Robert Donat

Robert Donat (March 18, 1905 - June 9, 1958) was an English actor, best remembered for his roles in The 39 Steps (1935) and Goodbye, Mr. Chips (1939 film) (for which he won an Academy Award). Donat was born in Withington, Manchester, of Polish descent, but his success was largely due to typecasting as the quintessential English gentleman.

Donat made his first stage appearance in 1921 and his film debut in 1932 in The Private Life of Henry VIII (as Thomas Culpepper), under the renowned film director and producer Alexander Korda. However, he suffered from ill-health (asthma) which blighted his career, and his last role, as the Mandarin of Yang Cheng in The Inn of the Sixth Happiness is memorable because it was apparent that he knew he was close to death. He died from a cerebral haemorrage in London aged 53.

Robert Donat was married to Ella Annesley Voysey (1929-1946) and to the British actress Renee Asherson (1953-1958).

Other films:

  • The Count of Monte Cristo (1934) - Edmond Dantes/The Count of Monte Cristo
  • The Winslow Boy (1948)- Sir Robert Morton

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Robert Donat was married to Ella Annesley Voysey (1929-1946) and to the British actress Renee Asherson (1953-1958). Notably, he appeared in Russell's film The Music Lovers (1971) alongside Glenda Jackson who was also to go on to become a Labour MP. He died from a cerebral haemorrage in London aged 53. Faulds maintained his acting career throughout the 1960s and 1970s and, in particular became a key part of film director Ken Russell's repertory company, appearing in, among other films, The Devils (1971), Mahler (1974) and Lisztomania (1975). However, he suffered from ill-health (asthma) which blighted his career, and his last role, as the Mandarin of Yang Cheng in The Inn of the Sixth Happiness is memorable because it was apparent that he knew he was close to death. There has been speculation that Faulds was denied ministerial office because of his open support of the Palestinian cause. Donat made his first stage appearance in 1921 and his film debut in 1932 in The Private Life of Henry VIII (as Thomas Culpepper), under the renowned film director and producer Alexander Korda. unprincipled, undemocratic and racialist.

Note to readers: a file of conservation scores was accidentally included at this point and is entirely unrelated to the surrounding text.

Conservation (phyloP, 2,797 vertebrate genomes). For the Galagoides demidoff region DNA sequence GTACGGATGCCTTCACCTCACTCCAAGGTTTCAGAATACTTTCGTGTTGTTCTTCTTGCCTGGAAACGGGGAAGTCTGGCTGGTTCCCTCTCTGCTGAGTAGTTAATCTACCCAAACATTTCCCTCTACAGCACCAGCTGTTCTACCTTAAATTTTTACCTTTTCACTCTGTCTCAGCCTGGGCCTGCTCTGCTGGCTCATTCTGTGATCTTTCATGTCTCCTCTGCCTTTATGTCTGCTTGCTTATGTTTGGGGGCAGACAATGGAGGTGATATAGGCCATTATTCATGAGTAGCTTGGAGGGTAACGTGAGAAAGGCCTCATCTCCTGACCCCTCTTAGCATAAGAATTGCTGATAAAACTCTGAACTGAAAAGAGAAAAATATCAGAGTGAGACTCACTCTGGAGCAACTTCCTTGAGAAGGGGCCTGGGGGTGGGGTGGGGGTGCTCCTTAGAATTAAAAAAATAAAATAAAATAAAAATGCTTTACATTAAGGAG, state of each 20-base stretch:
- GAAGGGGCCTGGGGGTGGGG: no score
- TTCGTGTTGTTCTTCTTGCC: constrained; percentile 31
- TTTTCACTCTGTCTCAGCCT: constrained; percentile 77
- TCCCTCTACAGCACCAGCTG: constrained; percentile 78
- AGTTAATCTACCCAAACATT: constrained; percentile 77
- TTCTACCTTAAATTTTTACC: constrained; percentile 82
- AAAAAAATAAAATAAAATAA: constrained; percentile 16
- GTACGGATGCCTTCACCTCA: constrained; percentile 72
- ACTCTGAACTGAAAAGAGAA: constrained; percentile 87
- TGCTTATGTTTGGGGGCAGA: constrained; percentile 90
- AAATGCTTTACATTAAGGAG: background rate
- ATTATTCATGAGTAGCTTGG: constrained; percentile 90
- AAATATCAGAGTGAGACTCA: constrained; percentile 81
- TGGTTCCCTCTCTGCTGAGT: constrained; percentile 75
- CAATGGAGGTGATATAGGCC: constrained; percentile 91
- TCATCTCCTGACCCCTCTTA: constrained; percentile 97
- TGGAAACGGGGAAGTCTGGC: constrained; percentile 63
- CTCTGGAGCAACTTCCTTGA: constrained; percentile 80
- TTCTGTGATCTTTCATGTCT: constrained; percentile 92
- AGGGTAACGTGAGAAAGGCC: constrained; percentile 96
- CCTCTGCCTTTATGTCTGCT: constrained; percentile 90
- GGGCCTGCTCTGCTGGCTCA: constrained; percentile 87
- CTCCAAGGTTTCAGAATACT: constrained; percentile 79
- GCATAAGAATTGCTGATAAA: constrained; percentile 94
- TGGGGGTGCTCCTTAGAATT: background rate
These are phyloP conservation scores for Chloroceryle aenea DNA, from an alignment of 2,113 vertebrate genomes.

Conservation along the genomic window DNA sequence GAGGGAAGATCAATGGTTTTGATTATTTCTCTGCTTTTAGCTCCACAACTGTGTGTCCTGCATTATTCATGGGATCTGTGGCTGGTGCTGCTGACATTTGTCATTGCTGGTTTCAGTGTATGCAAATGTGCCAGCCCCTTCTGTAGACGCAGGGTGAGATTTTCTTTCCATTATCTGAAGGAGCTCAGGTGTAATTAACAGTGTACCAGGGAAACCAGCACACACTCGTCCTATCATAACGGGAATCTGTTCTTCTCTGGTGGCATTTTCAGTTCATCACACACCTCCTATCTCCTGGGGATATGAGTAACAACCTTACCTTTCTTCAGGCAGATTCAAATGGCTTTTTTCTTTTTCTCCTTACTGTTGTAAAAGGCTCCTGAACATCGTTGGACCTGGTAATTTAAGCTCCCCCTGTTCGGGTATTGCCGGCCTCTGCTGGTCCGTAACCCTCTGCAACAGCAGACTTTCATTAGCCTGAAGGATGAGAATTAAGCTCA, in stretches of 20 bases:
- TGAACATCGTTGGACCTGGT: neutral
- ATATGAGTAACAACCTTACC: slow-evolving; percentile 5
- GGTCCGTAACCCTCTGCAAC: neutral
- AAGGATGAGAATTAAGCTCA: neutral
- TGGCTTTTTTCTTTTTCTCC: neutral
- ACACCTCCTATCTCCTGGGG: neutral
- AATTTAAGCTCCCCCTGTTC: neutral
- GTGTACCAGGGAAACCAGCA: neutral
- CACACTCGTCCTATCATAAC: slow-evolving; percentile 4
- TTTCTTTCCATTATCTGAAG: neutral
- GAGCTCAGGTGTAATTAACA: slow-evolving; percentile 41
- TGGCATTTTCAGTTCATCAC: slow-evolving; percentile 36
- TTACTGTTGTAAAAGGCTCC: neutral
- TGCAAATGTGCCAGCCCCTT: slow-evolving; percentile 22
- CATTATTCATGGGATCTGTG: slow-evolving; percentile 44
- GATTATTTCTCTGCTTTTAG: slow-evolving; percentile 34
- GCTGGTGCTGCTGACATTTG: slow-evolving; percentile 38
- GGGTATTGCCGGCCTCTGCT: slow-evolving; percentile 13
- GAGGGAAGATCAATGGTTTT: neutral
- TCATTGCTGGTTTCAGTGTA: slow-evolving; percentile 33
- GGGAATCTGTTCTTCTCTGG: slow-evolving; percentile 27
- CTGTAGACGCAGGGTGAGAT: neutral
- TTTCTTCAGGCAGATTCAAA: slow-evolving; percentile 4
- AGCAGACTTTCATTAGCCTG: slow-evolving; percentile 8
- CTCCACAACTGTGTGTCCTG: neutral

Donat was born in Withington, Manchester, of Polish descent, but his success was largely due to typecasting as the quintessential English gentleman. unchristian .. Chips (1939 film) (for which he won an Academy Award). (The constituency was renamed Warley East in 1974.) Smethwick remained the focus of much racial tension in England throughout Faulds' office, in particular following the Rivers of Blood Speech by Enoch Powell in 1968 which Faulds characterised as .. Robert Donat (March 18, 1905 - June 9, 1958) was an English actor, best remembered for his roles in The 39 Steps (1935) and Goodbye, Mr. Faulds defeated Griffiths in the UK general election, 1966 and was Labour MP for the constituency until his retirement in 1997. The Winslow Boy (1948)- Sir Robert Morton. There were rumours that his supporters had covertly circulated the slogan If you want a nigger for a neighbour, vote Liberal or Labour.

The Count of Monte Cristo (1934) - Edmond Dantes/The Count of Monte Cristo. In the UK general election, 1964, the Labour Foreign Secretary, Patrick Gordon Walker, had been defeated in controversial circumstances in the Smethwick constituency by Conservative candidate Peter Griffiths. Smethwick had been a focus of immigration from the Commonwealth in the economic and industrial growth of the years following World War II and Griffiths ran a campaign critical of the government's policy. It was during this visit that Robeson inspired Faulds to take up political activism. Robeson was still under severe censure and scrutiny in the USA owing to his socialist convictions and had only recently been allowed to travel abroad again following the confiscation of his passport during the McCarthyist episode. In 1959, Faulds and his wife played host to Paul Robeson who had travelled to England to appear at the Royal Shakespeare Theatre, Stratford upon Avon in Tony Richardson's production of Othello.

After graduating from the University of Glasgow, he joined the Royal Shakespeare Company in 1948 but first came to a wider public recognition playing Jet Morgan in Charles Chilton's radio drama Journey Into Space on the BBC Light Programme. Born Isoko, Tanganyika (now Tanzania), to missionary parents, Faulds married Bunty Whitfield in 1945. Andrew Matthew William Faulds (1 March 1923 - 31 May 2000) was a British actor and politician.

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